Red Wings hope to reduce impact of Brian Rafalski’s retirement with Ian White

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The Detroit Red Wings were at least lightly shocked when Brian Rafalski announced his retirement after they were bounced from the 2011 playoffs. GM Ken Holland & Co. probably thought that a great, aging defenseman might retire this off-season, but most expected it to be Nicklas Lidstrom rather than Rafalski.

Yet Rafalski was the one who decided to hang up his skates because of injury issues, forcing the Red Wings to move on without their second most valuable blueliner. As usual, the team has been wise to take a measured approach to replacing his contributions rather than throwing way too much money at Christian Ehrhoff, James Wisniewski or some other over-priced defensive talent.

Ian White might be part of the solution

Maybe the Red Wings are overpaying a bit by signing Ian White to a two-year deal worth about $5.75 million overall (or $2.875 million), but it’s not the kind of outlandish deal that will put them in a big hole in the future. Instead, the additions of White and the frugal signing of hard-hitting, red-afro’d defenseman Mike Commodore will help Detroit absorb some of the blow of losing Rafalski, even if their defense might take another step back in 2010-11.

(Unless, of course, they enjoy a certain “addition by subtraction” that comes from an aging defenseman hanging up his skates when his time had come.)

White began his career with the Toronto Maple Leafs before moving on to Calgary in 2009-10. He bounced around quite a bit last season, going from Calgary to Carolina and finally to San Jose, where he seemed to fit in very nicely. White was especially strong in the playoffs, scoring nine points in 17 postseason contests. The Sharks were probably interested in re-signing White until they traded for Brent Burns, an All-Star scoring blueliner with the Minnesota Wild. It’s likely that the Red Wings enjoyed what they saw of White during their seven-game series with the Sharks in the 2011 playoffs and decided he might be a good addition in Detroit.

Replacing Rafalski by committee

Really, the only bad contract Holland handed out was to homegrown talent Jonathan Ericsson, who simply hasn’t played well enough recently to justify his three-year, $9.75 million deal. Still, when you think about it, Ericsson and White won’t cost much more combined ($6.125 million) than Rafalski ($6 million) would have in 2011-12. The trio of Ericsson, White and Commodore probably won’t be as proficient as Rafalski is on an individual basis, but they might help the Red Wings remain playoff-relevant by committee.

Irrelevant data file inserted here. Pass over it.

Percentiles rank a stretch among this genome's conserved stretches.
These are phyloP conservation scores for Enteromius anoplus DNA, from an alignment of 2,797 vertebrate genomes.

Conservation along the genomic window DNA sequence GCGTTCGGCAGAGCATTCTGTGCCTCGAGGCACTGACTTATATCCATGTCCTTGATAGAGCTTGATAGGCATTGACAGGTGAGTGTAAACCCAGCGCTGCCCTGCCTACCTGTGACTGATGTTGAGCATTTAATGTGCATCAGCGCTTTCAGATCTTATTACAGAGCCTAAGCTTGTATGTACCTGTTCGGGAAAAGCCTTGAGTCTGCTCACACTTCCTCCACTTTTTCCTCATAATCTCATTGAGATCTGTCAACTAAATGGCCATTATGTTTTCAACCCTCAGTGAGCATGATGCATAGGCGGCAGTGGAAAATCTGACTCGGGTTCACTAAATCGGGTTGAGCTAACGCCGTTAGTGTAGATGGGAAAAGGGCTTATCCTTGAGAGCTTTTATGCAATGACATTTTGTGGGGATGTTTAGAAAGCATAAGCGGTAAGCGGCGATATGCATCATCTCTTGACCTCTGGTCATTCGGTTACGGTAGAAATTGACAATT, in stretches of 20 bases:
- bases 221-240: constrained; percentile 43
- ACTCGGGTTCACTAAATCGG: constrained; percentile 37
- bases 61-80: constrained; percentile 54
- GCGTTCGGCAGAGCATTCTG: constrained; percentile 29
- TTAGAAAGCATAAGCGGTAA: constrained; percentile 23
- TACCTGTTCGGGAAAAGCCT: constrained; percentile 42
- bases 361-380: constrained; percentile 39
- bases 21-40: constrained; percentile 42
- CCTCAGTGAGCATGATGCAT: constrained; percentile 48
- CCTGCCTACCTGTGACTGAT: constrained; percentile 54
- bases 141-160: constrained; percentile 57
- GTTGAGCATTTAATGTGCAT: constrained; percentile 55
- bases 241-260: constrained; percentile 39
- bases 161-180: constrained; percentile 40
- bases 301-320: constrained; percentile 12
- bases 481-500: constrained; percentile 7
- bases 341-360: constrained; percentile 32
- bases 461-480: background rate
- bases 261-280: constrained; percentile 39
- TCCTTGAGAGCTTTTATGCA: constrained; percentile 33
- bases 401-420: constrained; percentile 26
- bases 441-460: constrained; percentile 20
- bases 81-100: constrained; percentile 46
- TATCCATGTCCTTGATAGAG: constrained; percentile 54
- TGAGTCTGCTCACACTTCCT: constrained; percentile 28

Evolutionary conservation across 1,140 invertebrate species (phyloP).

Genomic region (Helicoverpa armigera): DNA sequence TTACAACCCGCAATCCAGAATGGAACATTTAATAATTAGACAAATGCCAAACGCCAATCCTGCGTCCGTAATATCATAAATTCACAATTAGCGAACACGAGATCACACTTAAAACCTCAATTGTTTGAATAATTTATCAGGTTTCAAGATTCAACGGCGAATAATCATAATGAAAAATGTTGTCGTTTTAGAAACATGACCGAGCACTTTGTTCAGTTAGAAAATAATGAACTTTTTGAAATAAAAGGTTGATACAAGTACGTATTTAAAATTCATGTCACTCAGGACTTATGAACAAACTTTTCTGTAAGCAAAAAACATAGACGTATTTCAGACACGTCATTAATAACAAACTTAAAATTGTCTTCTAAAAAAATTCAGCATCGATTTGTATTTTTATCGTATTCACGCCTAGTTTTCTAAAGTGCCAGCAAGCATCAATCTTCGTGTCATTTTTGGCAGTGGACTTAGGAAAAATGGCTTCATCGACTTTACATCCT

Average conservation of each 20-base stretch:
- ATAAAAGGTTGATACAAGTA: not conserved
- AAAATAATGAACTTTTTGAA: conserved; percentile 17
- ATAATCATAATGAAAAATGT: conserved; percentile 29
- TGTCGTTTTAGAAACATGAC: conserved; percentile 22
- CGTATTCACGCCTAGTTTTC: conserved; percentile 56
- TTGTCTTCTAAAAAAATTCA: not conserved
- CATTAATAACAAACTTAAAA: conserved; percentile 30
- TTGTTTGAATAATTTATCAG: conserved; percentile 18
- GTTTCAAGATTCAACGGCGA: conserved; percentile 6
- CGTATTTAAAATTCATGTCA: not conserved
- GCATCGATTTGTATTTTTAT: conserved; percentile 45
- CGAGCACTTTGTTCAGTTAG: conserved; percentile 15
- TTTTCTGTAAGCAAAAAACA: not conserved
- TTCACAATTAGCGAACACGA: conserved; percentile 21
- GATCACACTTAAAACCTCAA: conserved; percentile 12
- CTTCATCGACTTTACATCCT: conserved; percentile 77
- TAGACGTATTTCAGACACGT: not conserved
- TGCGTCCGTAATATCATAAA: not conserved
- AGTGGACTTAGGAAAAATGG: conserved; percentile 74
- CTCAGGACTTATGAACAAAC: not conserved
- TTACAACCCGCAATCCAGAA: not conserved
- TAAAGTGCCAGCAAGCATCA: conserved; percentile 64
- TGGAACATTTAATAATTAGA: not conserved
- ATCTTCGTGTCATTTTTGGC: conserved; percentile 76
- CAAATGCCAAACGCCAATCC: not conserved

That being said, the Red Wings’ future will probably come down to the usual: Lidstrom’s otherworldly play and the great work by talented forwards Pavel Datsyuk and Henrik Zetterberg. White simply might help to set the table for them every now and then.

Should Canadiens let Carey Price play again this season?

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On Monday night, Carey Price made his return to the Canadiens lineup after he missed 13 games with a concussion. Price didn’t play in last night’s game against the Panthers, but the fact that he dressed as the backup means it’s just a matter of time before he ends up back between the pipes.

Under normal circumstances, this would be great news for the Habs, but most fans don’t want to see him suit up again this season. With nine games to go and the team way out of playoff contention, some don’t understand why Montreal would risk playing him in meaningless games.

It’s important to remember that Price has had his share on injuries over the last few seasons. Still, that won’t stop Claude Julien from using his franchise goaltender down the stretch.

“I don’t think that’s the right approach or the right example to set for players,” Julien said of shutting Price down for the season.

“He’s healthy, he wants to play. He’s not coming back at 90 percent, he’s 100 percent healthy right now. You can’t hold a player back, especially a player like Carey, and tell him you’ll miss the next 10 games. I don’t think that’s the right message to send.”

Shutting Price down for the rest of the season certainly makes sense in theory. His eight-year, $84 million extension kicks in at the start of next season and the Canadiens don’t have anything to gain by letting him play this year. On the flip side, it’s easy to understand why Price would want to play.

First, he’s a competitor. Most athletes would prefer to play if they’re fully healthy. They clearly don’t approach these situations the same way fans do. They’re professionals, they want to win and sitting on the sidelines as a precaution is unnatural to them.

Second, he may not want to go an entire offseason wondering how his head will respond to a live game. If he comes back, plays a couple of games, stays healthy and plays well, there will be nothing to wonder about over the summer months.

Third, like his team, he’s had a pretty bad year. He owns a 15-22-6 record with a 2.98 goals-against-average and a .904 save percentage. Some of that is on the play of the players in front of him, but don’t get it twisted, he’s been mediocre, too.

The Risk